The Corpus Cristi Dam would include a 22-meter drop for the Paraná River's flow and generate about 20 billion kilowatt hours of energy annually, Lamas said. He estimated the project's cost at $3.1 billion. Lamas said Corpus Cristi would be built by a private construction firm in return for a portion of the dam's income. Paraguay and Argentina might receive 12-15 percent of the dam's income for the first years, increasing until the dam was transferred to public ownership after perhaps 20 years, he said.
Because of its location between two existing dams, Corpus Cristi would turn the upper section of the Paraná River into a "staircase" of dams without free-flowing sections.
"This is the last part of the upper Paraná which is still alive, and with [Corpus Cristi] they will kill it completely," Elías Díaz Peña, environmental coordinator for Sobreviviencia, which advocates for environmental and social causes, told BNA Sept. 17.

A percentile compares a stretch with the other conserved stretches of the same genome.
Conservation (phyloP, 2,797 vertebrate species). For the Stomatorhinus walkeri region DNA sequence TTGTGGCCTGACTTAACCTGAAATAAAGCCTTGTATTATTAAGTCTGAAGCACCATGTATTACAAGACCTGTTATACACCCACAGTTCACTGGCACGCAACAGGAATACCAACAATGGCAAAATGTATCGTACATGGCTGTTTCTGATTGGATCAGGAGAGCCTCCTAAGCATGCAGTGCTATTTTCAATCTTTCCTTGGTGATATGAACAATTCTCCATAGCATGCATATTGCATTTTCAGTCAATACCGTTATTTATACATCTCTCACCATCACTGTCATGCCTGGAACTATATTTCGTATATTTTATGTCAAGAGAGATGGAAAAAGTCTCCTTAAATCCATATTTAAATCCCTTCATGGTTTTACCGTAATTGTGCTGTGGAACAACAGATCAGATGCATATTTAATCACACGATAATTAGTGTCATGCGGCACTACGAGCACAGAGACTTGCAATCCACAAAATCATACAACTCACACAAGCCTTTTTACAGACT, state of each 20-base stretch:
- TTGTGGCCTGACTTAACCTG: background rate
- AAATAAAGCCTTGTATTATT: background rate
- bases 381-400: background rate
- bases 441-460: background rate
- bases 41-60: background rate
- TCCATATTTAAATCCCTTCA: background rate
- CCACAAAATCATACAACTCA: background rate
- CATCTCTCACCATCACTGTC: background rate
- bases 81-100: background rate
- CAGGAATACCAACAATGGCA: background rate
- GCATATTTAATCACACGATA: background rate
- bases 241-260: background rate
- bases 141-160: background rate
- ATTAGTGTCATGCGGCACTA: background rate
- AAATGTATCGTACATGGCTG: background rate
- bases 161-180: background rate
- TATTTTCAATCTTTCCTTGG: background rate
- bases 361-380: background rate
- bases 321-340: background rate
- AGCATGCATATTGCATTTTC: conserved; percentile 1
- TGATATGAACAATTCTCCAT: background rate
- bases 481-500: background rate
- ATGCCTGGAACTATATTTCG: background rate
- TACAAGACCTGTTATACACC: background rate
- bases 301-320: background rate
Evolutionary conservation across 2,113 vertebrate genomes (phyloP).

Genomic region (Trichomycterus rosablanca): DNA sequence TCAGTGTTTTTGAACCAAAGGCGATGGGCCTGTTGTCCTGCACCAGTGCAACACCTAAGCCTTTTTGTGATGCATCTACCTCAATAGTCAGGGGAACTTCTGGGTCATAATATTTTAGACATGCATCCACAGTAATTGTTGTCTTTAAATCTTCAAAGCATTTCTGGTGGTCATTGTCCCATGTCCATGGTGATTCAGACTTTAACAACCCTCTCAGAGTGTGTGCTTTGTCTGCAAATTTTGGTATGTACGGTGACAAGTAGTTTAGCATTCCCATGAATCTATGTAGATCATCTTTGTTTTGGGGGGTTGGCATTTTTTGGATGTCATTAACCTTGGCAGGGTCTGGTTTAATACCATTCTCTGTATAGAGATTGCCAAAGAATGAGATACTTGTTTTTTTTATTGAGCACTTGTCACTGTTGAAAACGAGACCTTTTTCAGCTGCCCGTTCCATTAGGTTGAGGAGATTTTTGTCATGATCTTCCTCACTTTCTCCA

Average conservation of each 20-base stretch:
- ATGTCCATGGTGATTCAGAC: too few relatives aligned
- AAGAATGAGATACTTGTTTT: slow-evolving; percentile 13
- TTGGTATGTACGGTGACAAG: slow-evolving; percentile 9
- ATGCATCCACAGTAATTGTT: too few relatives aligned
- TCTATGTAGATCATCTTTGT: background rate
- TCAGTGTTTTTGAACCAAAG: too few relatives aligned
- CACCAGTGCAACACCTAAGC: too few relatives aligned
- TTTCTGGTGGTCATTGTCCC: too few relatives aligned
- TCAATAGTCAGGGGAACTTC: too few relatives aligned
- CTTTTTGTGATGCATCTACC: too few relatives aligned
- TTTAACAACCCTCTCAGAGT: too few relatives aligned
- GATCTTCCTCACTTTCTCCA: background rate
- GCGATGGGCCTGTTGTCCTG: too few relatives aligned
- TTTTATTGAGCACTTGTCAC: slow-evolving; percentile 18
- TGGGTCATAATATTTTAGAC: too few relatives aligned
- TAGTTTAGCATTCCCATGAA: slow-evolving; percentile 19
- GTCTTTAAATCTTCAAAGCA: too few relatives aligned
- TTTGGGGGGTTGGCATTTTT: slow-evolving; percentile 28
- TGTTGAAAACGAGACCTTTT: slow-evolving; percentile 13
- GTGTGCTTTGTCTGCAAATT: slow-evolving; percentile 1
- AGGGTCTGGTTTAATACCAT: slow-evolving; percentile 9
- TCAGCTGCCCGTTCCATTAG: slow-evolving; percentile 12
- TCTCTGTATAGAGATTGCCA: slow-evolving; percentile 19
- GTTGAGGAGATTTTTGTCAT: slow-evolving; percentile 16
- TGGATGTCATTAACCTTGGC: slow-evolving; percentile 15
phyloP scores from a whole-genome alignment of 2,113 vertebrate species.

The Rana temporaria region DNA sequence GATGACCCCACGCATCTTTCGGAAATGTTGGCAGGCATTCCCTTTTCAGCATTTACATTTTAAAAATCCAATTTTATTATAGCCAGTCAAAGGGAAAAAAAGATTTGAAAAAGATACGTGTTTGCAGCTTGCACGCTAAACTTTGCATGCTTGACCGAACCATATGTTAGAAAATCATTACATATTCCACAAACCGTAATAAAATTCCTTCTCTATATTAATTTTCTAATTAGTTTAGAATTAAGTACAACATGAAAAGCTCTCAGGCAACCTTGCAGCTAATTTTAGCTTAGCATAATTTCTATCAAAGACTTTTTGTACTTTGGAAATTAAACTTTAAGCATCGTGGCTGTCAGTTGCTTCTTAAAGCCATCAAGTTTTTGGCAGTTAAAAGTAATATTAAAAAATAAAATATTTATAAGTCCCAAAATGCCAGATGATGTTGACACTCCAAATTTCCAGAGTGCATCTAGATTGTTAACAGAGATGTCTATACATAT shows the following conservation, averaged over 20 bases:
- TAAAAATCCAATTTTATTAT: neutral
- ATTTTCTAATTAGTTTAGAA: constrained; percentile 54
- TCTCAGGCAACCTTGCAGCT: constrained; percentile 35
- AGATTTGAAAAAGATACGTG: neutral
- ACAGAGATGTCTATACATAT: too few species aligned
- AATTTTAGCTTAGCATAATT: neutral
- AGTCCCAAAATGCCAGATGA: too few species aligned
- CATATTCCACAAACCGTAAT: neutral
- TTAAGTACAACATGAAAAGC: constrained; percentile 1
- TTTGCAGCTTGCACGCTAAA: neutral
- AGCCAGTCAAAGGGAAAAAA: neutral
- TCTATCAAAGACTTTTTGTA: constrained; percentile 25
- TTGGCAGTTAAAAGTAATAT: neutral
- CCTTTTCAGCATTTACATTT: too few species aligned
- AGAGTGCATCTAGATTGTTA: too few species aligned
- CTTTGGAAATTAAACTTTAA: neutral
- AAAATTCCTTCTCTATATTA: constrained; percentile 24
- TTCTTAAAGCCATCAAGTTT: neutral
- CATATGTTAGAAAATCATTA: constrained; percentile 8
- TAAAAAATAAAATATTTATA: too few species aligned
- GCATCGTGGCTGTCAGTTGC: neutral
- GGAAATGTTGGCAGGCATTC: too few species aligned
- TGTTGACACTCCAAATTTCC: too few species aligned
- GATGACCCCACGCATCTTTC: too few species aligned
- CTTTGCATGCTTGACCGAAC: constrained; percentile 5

Díaz Peña also said thousands of peasant farmers who have populated the area around the river during recent decades would be displaced.
"In recent years [the area above the dam sites] has been filling up with people," he said.
Opponents say that organizing and motivating public opinion against the dam is their most promising means of halting the project.
Lamas said that, in terms of land area inundated in proportion to energy generated, Corpus Cristi's impact would be relatively light.